I'm a neurologist who would like to explain a bit about the kind of blood clot Sec. of State Clinton suffered. The technical term for it is a cerebral venous sinus thrombosis. The brain's venous system ultimately drains to a series of large venous sinuses, which are formed by the layers of tissue that wrap the outside of the brain and wrap the inside of the skull. Follow after the jump for more information, including some illustrations of this venous system.
Everyone is probably familiar with where the venous sinuses ultimately drain: the two jugular veins on either side of your neck. But before getting there, the blood goes through several other twists and turns first. Here are two illustrations, courtesy of Gray's Anatomy:
I'm not claiming to have any knowledge or access to Mrs. Clinton's medical records, so I won't speculate on how severe her clot is. What I can say is that, based on the CNN article's description of a blood clot behind her right ear it is likely in either the transverse or sigmoid sinus. The good news is, as the pictures show, there are two ways for the blood to drain. More good news is the CNN article says she is doing quite well.
But what are possible problems from this kind of blood clot? The main issue is that the venous blood flow slows down and possibly stops. This could lead to tissue swelling as fluid that's normally carried away from the brain stays put. It can also lead to problems because the brain needs a lot of oxygen and the venous blood has already stopped carrying it. Lastly, it can lead to cellular damage and breakdown of brain tissue as the toxins and waste products generated by normal brain function aren't carried away.
In severe cases, it can lead to increases in pressure inside the brain: think of the brain as a sponge inside a concrete box, with two hoses spraying water in and draining water out. Normally the system works to keep the water flowing in and out at equal rates, and to keep the sponge smaller than the box. If one of those hoses becomes completely blocked, the water can build up in the sponge and there's nowhere for the sponge to go once it hits the boundaries of the concrete box... This can lead to very bad headaches, vision loss, changes in thinking, seizures, bleeding in the brain tissue as cells break down, etc. The good news is there are medical and surgical treatments that work well for just about all of these complications. Bleeding in the brain is the only one that can sometimes be very difficult to treat.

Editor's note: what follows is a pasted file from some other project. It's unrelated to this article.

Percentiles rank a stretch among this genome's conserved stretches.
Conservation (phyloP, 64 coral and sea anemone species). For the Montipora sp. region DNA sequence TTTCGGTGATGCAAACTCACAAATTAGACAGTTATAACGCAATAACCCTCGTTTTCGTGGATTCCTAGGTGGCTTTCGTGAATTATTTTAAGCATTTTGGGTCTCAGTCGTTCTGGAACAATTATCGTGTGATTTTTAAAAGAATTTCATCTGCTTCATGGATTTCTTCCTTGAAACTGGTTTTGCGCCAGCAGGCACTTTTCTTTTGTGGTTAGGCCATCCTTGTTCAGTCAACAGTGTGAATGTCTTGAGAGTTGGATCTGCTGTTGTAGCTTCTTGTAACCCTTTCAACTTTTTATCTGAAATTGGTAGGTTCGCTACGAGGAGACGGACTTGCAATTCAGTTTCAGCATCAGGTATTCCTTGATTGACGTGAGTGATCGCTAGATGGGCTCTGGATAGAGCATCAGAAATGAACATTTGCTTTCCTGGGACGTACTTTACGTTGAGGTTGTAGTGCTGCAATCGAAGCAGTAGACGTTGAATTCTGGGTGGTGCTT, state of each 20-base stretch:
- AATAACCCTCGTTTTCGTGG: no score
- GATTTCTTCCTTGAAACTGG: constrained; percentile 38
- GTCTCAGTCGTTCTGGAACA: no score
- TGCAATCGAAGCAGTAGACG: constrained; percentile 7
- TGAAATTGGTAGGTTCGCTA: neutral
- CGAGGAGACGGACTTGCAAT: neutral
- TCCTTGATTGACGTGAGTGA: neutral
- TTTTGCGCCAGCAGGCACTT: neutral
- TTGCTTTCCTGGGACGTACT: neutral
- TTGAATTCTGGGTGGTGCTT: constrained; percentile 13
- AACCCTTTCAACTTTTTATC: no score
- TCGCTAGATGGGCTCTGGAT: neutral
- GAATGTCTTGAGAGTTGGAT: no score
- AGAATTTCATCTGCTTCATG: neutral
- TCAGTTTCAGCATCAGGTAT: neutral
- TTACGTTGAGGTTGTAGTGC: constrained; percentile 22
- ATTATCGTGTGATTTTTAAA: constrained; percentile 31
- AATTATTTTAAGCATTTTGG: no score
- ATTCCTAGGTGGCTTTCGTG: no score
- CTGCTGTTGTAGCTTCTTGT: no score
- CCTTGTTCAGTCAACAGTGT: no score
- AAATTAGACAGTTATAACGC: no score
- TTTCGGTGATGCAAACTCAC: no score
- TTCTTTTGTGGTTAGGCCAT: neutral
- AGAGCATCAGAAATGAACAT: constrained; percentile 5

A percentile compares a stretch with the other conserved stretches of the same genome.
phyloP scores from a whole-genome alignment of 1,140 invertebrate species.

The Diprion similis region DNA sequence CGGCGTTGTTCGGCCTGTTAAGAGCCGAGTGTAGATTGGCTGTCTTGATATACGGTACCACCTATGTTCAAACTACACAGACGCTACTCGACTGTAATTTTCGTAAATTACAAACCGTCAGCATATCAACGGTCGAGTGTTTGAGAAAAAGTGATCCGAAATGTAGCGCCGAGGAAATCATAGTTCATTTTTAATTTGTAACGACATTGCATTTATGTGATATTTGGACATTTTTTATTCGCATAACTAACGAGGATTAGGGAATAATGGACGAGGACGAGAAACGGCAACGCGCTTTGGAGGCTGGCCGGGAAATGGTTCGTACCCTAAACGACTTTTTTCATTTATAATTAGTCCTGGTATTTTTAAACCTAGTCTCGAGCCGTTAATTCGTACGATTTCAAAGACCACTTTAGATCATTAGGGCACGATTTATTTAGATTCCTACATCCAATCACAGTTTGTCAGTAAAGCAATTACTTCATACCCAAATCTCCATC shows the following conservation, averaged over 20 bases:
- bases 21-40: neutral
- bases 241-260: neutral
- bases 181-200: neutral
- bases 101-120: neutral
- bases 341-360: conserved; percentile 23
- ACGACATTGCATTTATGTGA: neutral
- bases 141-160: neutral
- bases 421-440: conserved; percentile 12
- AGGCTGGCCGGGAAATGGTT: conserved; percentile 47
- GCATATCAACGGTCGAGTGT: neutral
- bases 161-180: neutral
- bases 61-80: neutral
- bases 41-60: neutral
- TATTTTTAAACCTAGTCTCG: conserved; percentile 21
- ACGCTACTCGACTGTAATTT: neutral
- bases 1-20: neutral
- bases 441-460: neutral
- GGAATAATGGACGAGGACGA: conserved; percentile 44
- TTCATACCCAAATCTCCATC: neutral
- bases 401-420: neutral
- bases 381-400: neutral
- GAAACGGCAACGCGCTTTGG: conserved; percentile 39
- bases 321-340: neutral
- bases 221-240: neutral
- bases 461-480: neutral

The typical case is someone who has new headaches, perhaps a little vision change, along with the possibility of a strange pulsing sound in their ears. A special kind of MRI scan, called a MRV, can look for blood clots in these sinuses. A normal brain MRI, usually done at the same time, looks for problems with swelling, bleeding, etc. Once a cerebral venous sinus thrombosis is seen, the normal treatment is anticoagulation. Usually it's a combination of IV and oral pills, as the pills take a few days to start working, and then long-term treatment with pills. The CNN article notes that Mrs. Clinton has been started on such treatment. Over time, the blood clot can break down and be resorbed. In some cases, part of the blood clot may be permanent but a new passage for blood is formed inside it. This is called complete or partial recanalization.
Long-term, most people with this problem do quite well. Based on 2006 review of 19 studies following 1488 patients around the world for 6 months or more on average, 88% of people with a cerebral venous thrombus had full recovery or only minor complications (occasional headache, minor trouble with concentration or memory, etc.). Only 2.8% had recurrence over the course of the study. There are factors like other medical or genetic conditions that predispose one to blood clots that could change the outcome.
Hopefully, now it is clear exactly what Mrs. Clinton suffered from. And I hope you'll all join me in wishing Secretary of State Clinton all the best and a speedy recovery!